The Compliance Assurance Process (CAP) is a federally funded IRS corporate audit program. The program’s goal is to determine the best tax treatment for complex transactions before a corporation files its tax return. The US Department of the Treasury has voiced concerns regarding resource constraints and whether the program enhances public (nonprofessional investor) and investor confidence. We conduct a behavioral experiment using 176 Master of Business Administration and Master of Accounting students as proxies for nonprofessional investors. In the experiment, we examine the effects of CAP participation and corporate tax risk profile on judgments about financial statement credibility. We use a 2 × 2 experimental design with corporate tax risk profile manipulated as high risk or low risk and participation in CAP manipulated as participatory or non-participatory. This research investigates whether CAP program participation and/or tax risk level influence nonprofessional investors’ perceptions of the certainty and accuracy of the provision for income taxes. The results suggest both CAP program participation and tax risk influence nonprofessional investors’ perceptions of the certainty of the income tax provision; and tax risk also influences nonprofessional investors’ perception of the accuracy of the income tax provision.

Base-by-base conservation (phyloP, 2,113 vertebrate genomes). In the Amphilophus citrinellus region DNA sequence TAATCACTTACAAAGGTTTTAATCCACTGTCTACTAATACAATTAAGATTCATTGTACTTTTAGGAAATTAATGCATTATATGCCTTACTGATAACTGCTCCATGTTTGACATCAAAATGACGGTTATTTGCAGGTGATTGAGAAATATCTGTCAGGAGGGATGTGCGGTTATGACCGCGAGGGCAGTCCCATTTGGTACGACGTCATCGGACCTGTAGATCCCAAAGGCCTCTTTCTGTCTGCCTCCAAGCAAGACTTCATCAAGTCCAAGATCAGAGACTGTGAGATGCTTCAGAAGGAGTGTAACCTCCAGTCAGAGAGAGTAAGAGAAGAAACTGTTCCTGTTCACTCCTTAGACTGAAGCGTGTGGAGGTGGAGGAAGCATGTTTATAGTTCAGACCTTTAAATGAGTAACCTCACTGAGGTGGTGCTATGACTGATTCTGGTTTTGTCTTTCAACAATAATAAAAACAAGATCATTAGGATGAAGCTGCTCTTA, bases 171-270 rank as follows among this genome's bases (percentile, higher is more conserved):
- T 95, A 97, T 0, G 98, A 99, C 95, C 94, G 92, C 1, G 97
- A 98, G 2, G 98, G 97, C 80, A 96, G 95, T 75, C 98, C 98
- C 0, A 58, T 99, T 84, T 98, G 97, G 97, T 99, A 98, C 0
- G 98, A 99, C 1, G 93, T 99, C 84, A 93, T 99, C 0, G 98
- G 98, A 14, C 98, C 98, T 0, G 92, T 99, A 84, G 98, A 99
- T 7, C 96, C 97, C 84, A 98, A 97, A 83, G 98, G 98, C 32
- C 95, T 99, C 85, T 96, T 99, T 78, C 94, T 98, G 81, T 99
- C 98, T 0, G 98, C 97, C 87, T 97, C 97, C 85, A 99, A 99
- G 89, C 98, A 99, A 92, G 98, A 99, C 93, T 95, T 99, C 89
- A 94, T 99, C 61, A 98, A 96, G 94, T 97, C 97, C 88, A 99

Cleaveland, M.C., Jones, L.C. and Epps, K.K. (2019), "Nonprofessional Investors’ Perceptions of Real-time Corporate Tax Audits", Advances in Taxation (Advances in Taxation, Vol. 26), Emerald Publishing Limited, pp. 81-97. https://doi.org/10.1108/S1058-749720190000026005Download as .RIS
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